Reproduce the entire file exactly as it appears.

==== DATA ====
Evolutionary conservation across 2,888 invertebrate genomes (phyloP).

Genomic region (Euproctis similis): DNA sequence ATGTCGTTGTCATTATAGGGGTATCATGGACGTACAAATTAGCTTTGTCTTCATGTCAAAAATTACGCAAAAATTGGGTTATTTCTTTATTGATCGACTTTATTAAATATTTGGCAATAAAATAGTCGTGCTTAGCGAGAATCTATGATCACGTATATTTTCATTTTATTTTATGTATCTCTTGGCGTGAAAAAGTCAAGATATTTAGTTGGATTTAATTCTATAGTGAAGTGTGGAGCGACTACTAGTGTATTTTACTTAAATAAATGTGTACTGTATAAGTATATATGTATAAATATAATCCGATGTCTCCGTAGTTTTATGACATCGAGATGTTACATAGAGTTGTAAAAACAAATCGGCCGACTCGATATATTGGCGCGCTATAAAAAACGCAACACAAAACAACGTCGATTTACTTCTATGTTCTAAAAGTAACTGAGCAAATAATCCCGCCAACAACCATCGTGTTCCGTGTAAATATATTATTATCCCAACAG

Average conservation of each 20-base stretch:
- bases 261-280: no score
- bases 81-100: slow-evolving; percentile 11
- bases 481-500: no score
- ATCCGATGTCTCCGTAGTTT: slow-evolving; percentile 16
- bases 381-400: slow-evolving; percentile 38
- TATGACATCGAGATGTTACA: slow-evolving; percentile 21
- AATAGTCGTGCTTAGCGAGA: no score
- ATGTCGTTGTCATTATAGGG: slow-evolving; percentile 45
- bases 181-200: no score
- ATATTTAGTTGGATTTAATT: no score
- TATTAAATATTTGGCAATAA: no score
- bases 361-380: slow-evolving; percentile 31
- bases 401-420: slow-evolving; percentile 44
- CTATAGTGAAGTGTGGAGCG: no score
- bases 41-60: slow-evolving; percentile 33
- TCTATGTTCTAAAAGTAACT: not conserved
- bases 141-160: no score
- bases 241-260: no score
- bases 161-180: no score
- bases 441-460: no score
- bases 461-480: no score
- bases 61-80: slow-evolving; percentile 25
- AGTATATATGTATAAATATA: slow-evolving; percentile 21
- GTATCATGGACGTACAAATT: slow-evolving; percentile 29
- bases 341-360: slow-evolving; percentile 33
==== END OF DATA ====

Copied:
Evolutionary conservation across 2,888 invertebrate genomes (phyloP).

Genomic region (Euproctis similis): DNA sequence ATGTCGTTGTCATTATAGGGGTATCATGGACGTACAAATTAGCTTTGTCTTCATGTCAAAAATTACGCAAAAATTGGGTTATTTCTTTATTGATCGACTTTATTAAATATTTGGCAATAAAATAGTCGTGCTTAGCGAGAATCTATGATCACGTATATTTTCATTTTATTTTATGTATCTCTTGGCGTGAAAAAGTCAAGATATTTAGTTGGATTTAATTCTATAGTGAAGTGTGGAGCGACTACTAGTGTATTTTACTTAAATAAATGTGTACTGTATAAGTATATATGTATAAATATAATCCGATGTCTCCGTAGTTTTATGACATCGAGATGTTACATAGAGTTGTAAAAACAAATCGGCCGACTCGATATATTGGCGCGCTATAAAAAACGCAACACAAAACAACGTCGATTTACTTCTATGTTCTAAAAGTAACTGAGCAAATAATCCCGCCAACAACCATCGTGTTCCGTGTAAATATATTATTATCCCAACAG

Average conservation of each 20-base stretch:
- bases 261-280: no score
- bases 81-100: slow-evolving; percentile 11
- bases 481-500: no score
- ATCCGATGTCTCCGTAGTTT: slow-evolving; percentile 16
- bases 381-400: slow-evolving; percentile 38
- TATGACATCGAGATGTTACA: slow-evolving; percentile 21
- AATAGTCGTGCTTAGCGAGA: no score
- ATGTCGTTGTCATTATAGGG: slow-evolving; percentile 45
- bases 181-200: no score
- ATATTTAGTTGGATTTAATT: no score
- TATTAAATATTTGGCAATAA: no score
- bases 361-380: slow-evolving; percentile 31
- bases 401-420: slow-evolving; percentile 44
- CTATAGTGAAGTGTGGAGCG: no score
- bases 41-60: slow-evolving; percentile 33
- TCTATGTTCTAAAAGTAACT: not conserved
- bases 141-160: no score
- bases 241-260: no score
- bases 161-180: no score
- bases 441-460: no score
- bases 461-480: no score
- bases 61-80: slow-evolving; percentile 25
- AGTATATATGTATAAATATA: slow-evolving; percentile 21
- GTATCATGGACGTACAAATT: slow-evolving; percentile 29
- bases 341-360: slow-evolving; percentile 33